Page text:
John and Gerry's    Orchids of Britain and Europe
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Serapias politisii

This Serapias was first described by Renz from Corfu in 1928 and it was named in honour of the Athens scholar, Kirios. V. Politis.

S. politisii is thought to be the result of hybridization between S. bergonii and S. parviflora which has resulted in retained features of both species, most notably the latter's ability to self pollinate. Flower size is generally intermediate between the two parents but other features show a significant degree of variability,  particularly in the configuration of the inflorescence. Most commonly however it takes the form of a tallish, spindly stem topped by a lax cluster of two to six flowers. Colouration is another feature subject to a degree of variation and although it normally exhibits the ubiquitous Serapias reddish grey, it can sometimes reveal its S. bergonii lineage and throw up yellow and orange plants.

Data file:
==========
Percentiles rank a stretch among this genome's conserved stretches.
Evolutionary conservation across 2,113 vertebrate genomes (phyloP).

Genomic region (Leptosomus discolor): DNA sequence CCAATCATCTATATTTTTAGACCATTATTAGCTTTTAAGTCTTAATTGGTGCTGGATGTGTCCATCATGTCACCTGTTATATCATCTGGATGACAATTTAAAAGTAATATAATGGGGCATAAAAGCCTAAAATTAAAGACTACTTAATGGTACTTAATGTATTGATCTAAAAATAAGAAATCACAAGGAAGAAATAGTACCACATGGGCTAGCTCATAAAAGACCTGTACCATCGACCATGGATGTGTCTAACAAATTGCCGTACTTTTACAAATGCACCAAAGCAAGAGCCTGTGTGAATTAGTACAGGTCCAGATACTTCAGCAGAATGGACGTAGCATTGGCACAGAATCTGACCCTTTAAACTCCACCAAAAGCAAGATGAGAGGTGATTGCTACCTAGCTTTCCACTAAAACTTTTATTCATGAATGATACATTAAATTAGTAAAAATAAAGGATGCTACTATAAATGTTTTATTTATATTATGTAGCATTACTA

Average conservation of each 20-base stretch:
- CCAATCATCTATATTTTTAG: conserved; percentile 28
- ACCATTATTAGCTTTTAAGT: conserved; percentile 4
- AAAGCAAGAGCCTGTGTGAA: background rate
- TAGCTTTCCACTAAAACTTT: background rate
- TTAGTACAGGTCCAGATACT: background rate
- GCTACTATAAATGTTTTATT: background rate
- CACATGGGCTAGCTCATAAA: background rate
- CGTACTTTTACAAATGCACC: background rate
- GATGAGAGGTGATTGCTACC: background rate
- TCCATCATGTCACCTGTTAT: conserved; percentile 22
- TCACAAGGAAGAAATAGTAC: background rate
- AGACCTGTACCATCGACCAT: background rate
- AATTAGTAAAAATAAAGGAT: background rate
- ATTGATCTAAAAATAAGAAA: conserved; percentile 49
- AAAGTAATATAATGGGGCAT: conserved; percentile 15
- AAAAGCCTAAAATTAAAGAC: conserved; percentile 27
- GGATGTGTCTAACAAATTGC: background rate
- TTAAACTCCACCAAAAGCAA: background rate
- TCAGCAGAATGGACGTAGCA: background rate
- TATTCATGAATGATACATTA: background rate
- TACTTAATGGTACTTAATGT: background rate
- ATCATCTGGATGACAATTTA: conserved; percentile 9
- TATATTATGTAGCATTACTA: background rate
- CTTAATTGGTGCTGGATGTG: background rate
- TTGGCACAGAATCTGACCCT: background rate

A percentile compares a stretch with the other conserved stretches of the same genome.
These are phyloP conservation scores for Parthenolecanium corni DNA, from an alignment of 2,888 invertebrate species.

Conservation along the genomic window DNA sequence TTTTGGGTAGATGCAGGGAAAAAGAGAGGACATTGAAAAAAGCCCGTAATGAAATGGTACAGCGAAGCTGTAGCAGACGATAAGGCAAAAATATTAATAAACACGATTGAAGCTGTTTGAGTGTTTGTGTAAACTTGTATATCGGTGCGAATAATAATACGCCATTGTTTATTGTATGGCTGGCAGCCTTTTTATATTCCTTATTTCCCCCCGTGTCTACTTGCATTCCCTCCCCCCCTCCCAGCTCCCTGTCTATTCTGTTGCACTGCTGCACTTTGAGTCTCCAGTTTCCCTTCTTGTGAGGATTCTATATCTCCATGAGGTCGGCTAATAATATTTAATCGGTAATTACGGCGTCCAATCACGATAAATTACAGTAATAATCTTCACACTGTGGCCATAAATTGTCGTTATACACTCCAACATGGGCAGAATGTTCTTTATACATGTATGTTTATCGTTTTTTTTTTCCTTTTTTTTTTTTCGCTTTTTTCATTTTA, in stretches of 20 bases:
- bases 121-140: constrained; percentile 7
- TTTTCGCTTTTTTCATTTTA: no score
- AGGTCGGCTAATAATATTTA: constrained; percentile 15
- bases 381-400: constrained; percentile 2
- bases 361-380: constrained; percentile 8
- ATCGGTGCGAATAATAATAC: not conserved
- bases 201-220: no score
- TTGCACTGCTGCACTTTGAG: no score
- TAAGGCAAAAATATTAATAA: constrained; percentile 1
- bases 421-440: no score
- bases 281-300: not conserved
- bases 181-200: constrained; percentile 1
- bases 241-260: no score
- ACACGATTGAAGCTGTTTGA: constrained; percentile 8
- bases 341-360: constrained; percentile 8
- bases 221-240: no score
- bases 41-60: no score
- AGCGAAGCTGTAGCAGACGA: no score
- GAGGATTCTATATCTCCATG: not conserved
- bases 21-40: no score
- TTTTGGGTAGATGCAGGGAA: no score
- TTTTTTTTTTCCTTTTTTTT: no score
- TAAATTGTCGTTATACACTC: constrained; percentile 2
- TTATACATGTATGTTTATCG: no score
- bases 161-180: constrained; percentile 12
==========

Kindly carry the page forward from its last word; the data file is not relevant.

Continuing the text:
S. politisii is not a common species and unlike many of its relatives is not found in large colonies. For this reason it's probably an under recorded orchid, being overlooked amongst drifts of its more prolific cousins. Its range is relatively small and disjunct, being known with certainty from Corfu, Cephalonia and the adjacent Greek coastline as far south as the  Gulf of Corinth. It has also been found in the central Aegean basin and  interestingly another outlying population exists in the region of Puglia on the east coast of Italy. The species is currently being researched as part of a biological study into disjunct populations. Work so far suggests that Italian and Greek communities are of the same stock and originally not separable. The pictures are from Puglia, Italy, northern Greece and Cephalonia, dating from the beginning of May.